Also I managed to dig up an old stock of strontium fluoride that I can possibly use as a plating additive for the fluoride doped deposit. It has quite low solubility though, but the acidity of the bath composition should partly compensate for that shortcoming.

Also I really must find the time to incorporate the electronics of the H bridge into a manageable casing. The loose bundle of wires is really interfering with my ability to concentrate on performing the experimentation :D

markx - 4-4-2018 at 13:16

A few shots of the KClO4 "stockpile" that I have managed to produce with the miniature cell during the tryouts ot the anodes and substrates so far (perhaps in the range of 15-20g total):



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It looks very pretty and is inherently insoluble in water.....a rather strong indication that it is what it is claimed to be (omitting the chlorate impurities)

I also tore down the barbaric H-bridge bundle and it shall be correctly incorporated into a proper casing:


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Now that looks already more like it :)

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[Edited on 5-4-2018 by markx]

markx - 12-4-2018 at 00:01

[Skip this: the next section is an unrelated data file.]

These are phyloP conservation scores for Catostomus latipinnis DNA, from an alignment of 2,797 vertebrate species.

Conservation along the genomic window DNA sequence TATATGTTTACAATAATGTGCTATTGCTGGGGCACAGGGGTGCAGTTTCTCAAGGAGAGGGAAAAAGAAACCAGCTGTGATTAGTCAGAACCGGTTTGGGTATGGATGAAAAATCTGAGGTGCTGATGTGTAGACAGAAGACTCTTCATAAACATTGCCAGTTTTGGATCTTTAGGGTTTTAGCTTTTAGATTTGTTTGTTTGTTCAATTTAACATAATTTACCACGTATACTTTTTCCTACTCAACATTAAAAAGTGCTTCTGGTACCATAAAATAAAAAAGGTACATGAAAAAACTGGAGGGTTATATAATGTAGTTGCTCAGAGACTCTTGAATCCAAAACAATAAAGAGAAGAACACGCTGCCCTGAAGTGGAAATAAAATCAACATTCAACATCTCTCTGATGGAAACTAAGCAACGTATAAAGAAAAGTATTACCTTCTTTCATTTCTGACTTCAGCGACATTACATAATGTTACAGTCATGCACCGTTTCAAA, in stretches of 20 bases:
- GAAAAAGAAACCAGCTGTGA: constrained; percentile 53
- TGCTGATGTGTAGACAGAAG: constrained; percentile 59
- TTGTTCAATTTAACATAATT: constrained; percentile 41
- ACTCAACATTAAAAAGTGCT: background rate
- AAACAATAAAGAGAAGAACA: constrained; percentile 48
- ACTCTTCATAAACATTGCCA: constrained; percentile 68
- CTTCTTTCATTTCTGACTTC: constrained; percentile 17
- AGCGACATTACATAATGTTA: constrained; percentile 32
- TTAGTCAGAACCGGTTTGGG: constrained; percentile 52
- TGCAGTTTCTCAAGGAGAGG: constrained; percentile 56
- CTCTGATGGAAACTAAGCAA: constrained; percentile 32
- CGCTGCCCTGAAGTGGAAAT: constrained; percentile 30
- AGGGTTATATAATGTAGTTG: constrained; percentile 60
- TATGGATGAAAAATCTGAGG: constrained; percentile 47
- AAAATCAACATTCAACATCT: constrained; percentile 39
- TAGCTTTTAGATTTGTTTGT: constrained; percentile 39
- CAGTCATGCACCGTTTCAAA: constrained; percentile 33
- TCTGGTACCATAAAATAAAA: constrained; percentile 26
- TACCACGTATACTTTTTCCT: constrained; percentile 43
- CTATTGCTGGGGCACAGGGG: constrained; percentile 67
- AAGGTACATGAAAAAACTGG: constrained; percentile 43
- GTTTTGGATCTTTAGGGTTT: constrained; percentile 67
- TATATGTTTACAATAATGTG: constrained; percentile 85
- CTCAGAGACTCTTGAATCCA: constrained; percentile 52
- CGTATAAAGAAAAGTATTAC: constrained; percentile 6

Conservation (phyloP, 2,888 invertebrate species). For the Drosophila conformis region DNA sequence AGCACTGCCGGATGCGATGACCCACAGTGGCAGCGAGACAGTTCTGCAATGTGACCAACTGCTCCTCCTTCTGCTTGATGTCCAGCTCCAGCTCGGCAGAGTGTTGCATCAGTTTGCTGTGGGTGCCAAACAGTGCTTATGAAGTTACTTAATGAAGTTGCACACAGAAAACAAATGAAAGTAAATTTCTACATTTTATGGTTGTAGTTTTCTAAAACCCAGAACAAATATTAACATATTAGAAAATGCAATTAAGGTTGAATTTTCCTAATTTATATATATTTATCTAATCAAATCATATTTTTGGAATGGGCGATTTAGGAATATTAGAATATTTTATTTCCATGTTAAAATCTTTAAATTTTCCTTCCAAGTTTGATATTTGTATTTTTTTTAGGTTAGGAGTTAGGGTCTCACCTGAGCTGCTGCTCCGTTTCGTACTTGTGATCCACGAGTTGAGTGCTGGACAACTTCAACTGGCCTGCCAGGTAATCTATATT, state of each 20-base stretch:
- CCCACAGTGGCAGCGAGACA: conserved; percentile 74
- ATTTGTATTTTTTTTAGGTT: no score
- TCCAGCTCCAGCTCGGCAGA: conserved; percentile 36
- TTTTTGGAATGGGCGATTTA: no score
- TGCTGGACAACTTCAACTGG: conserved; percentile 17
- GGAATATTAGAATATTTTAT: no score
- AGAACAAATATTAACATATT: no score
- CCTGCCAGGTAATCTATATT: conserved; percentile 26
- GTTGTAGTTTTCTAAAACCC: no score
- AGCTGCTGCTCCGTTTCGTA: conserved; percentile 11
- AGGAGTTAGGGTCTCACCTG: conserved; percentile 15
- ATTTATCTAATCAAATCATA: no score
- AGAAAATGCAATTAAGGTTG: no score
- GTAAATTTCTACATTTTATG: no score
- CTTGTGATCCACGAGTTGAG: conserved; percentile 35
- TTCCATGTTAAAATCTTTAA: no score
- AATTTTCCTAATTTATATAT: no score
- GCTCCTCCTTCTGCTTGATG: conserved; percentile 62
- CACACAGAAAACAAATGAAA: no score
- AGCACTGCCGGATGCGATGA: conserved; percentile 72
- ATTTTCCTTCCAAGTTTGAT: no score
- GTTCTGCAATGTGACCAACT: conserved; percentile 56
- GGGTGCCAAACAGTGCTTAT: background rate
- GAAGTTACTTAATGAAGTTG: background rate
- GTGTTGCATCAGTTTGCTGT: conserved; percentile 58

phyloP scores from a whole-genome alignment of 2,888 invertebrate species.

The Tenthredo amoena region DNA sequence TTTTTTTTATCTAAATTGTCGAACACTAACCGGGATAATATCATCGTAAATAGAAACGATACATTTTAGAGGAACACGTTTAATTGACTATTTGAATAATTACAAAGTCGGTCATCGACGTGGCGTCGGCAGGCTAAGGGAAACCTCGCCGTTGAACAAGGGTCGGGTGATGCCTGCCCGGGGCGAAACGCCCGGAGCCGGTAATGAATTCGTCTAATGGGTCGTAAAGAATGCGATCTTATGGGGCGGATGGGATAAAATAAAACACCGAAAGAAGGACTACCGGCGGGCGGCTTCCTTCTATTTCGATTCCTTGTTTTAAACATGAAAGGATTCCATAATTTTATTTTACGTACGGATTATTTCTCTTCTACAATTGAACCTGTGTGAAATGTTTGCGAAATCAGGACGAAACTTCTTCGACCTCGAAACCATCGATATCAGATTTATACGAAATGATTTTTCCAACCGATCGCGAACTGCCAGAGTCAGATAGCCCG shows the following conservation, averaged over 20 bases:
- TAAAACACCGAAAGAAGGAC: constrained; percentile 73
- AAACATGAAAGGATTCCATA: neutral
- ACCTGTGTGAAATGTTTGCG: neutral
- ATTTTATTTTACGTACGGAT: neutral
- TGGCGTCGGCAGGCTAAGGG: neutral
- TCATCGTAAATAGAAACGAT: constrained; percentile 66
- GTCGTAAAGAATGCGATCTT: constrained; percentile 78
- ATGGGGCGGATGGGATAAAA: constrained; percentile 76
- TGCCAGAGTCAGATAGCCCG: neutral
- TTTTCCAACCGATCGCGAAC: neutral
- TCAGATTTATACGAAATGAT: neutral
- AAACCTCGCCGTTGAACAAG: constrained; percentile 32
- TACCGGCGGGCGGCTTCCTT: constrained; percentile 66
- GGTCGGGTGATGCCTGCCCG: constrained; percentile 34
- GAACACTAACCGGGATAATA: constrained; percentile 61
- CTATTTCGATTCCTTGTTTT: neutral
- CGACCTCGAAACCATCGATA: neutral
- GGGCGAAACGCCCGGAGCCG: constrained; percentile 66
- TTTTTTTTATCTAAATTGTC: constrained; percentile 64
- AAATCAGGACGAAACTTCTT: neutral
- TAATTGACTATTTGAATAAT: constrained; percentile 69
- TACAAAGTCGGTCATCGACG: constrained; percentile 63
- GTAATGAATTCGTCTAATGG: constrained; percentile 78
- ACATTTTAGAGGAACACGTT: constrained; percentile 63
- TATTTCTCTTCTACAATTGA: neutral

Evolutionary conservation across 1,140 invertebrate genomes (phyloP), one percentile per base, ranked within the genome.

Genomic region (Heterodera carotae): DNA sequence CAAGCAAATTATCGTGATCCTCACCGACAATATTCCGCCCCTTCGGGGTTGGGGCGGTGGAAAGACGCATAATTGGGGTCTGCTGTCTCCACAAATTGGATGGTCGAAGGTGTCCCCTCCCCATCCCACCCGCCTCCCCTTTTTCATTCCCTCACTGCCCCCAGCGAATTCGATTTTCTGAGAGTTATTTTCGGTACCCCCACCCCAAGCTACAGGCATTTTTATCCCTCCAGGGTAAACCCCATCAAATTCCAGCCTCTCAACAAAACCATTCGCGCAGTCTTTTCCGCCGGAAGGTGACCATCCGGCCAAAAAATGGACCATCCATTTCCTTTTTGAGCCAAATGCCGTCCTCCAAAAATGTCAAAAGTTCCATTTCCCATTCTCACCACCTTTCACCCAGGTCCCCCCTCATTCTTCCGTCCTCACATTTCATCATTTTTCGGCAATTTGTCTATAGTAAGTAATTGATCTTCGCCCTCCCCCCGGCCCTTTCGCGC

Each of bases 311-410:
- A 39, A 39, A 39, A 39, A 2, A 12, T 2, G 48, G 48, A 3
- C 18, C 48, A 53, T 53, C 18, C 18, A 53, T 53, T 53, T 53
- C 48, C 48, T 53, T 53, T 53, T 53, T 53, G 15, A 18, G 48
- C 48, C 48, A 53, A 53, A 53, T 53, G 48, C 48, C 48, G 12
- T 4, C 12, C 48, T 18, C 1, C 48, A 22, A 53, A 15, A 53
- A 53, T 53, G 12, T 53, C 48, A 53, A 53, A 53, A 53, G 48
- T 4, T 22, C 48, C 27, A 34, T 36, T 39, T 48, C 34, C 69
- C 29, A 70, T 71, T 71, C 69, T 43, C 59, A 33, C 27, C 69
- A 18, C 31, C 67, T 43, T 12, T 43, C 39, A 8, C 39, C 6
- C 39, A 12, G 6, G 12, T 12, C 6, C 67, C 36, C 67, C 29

Update:

I rigged the h-bridge system to a permanent DC voltage source (adjustable sepic converter) to be able to deposit for longer durations without messing about with the Li cells after every hour....that part works well and can be left to function for days.

I also dumped the old bath and made a new one with the same composition:

200g/l Nh4NO3
40g/l HNO3
Silipon RN 31 SLS (0,5-1,0g/l)

Well....it deposits....nicely....but the internal stresses in the coating tend to deform and crack it if SLS content is below 1g/l and deposition time goes over 240min.

I also tried to raise the bath acid content to much higher level (150g/l HNO3): that reduces deposition rate considerably and produces a highly hydrophobic coating of PbO2, but still the internal stress remains.

Also none of the coatings tend to hold up in anodic perchlorate cell conditions for prolonged time (the Pt clad substrate is all that remains operational after 24h of electrosynthesis).

I guess there is a combination that produces a durable coating, but so many variables to choose from....sigh...I do not even know which direction to head to?

Leaning on the claims of several sources the internal stress situation has been conquered by depositing an initial alpha PbO2 layer from alkaline plumbate bath and then proceeding to deposit an outer shell of beta PbO2 from acidic bath. A rather annoying extra procedure that defies my initial goal of producing a coating with minimal effort and avoiding excessively unpleasant bath compositions. I will probably try it out though....

Another route would be to use different bath compositions in the single stage H-bridge driven setup. Theoretically any salt of an acid that has a soluble lead counterpart can be used in the h-bridge setup (acetate, methanesulfonate, chlorate, iodide, tetrafluoborate etc.)

Yet another way would be to try out different plating additives that are known or can be suspected to have an influence on the coating stress development (surfactants, dodecyl trimethyl ammonium type of compounds etc.)